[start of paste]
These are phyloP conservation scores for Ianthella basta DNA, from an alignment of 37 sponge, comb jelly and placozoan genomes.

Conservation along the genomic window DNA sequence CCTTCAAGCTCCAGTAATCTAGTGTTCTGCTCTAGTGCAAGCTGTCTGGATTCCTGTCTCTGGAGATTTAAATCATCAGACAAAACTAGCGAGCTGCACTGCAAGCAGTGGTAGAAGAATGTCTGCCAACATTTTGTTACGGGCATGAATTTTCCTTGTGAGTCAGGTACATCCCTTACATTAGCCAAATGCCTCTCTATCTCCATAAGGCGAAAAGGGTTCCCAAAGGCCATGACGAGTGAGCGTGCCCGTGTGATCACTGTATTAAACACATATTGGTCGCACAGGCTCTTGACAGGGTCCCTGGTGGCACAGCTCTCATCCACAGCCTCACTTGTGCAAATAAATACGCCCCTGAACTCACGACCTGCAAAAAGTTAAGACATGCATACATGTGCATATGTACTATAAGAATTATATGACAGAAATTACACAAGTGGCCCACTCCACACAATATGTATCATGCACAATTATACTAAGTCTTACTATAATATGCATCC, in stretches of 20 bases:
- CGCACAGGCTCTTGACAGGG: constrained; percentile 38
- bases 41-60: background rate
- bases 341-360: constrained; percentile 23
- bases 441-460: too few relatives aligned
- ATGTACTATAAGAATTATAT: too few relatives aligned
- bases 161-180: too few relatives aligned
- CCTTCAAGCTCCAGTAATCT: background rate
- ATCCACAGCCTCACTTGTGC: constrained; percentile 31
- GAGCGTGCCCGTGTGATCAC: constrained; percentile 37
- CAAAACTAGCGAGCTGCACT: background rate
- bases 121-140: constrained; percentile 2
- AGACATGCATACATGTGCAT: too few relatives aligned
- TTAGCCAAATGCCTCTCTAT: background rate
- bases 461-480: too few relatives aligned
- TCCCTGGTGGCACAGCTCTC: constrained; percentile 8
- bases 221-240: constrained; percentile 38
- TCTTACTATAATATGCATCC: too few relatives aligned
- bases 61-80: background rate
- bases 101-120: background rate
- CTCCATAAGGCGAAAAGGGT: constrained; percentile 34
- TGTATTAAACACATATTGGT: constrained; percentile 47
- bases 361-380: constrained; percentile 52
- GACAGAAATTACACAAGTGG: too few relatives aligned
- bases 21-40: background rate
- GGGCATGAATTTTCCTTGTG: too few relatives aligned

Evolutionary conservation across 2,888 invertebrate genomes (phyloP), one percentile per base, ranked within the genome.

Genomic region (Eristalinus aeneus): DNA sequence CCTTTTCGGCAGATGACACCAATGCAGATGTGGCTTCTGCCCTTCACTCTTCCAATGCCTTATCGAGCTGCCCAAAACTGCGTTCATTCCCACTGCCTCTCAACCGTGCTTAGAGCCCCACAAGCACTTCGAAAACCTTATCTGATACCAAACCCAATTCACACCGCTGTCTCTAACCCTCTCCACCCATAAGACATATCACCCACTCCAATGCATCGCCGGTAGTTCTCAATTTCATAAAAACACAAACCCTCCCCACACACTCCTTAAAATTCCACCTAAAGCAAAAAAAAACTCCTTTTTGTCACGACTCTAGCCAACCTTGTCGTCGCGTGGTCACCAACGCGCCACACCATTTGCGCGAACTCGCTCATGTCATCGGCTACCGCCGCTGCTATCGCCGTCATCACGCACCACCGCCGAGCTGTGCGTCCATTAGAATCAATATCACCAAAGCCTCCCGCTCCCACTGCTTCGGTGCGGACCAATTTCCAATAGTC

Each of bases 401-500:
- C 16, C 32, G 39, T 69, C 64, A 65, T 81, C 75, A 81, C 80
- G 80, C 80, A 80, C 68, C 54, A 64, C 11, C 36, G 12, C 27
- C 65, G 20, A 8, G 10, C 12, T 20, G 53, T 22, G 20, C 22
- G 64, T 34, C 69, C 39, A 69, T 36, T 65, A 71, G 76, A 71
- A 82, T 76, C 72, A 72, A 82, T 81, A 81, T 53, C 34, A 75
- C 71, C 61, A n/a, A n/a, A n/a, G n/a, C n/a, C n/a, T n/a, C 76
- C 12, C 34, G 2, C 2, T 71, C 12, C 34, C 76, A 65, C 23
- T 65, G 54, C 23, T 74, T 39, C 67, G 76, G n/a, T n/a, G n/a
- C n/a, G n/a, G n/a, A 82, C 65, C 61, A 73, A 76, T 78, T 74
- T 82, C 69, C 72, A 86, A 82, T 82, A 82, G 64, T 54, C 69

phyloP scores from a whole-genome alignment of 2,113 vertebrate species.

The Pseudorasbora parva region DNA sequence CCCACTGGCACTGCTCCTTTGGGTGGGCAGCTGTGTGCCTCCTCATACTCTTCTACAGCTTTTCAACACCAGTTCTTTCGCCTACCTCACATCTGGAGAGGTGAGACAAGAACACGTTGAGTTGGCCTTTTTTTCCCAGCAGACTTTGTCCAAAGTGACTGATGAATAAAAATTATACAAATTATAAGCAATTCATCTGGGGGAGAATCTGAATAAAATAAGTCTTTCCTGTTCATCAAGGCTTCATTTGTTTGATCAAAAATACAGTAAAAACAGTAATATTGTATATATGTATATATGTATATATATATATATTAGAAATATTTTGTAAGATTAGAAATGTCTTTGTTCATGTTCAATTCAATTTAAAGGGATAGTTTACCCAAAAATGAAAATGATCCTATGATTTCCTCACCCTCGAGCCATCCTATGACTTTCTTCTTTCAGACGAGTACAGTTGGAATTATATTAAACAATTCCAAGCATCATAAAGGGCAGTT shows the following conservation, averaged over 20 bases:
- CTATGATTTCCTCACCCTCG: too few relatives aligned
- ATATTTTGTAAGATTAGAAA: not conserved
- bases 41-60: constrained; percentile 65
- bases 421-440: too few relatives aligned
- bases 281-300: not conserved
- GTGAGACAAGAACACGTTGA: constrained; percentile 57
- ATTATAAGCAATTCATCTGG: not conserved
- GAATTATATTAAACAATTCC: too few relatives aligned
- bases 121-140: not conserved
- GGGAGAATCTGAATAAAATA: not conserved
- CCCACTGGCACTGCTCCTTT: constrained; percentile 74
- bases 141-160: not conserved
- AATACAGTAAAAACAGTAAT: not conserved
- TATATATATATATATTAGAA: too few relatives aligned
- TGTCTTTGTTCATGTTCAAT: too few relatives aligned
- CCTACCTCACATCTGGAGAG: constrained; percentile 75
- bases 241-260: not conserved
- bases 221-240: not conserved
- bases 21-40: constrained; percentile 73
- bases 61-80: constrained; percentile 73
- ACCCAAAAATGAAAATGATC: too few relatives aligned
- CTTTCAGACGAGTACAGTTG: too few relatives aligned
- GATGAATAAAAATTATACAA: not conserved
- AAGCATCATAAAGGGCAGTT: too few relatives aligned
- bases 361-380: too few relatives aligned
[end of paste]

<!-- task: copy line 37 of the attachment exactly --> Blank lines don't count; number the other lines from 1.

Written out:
- C 12, C 34, G 2, C 2, T 71, C 12, C 34, C 76, A 65, C 23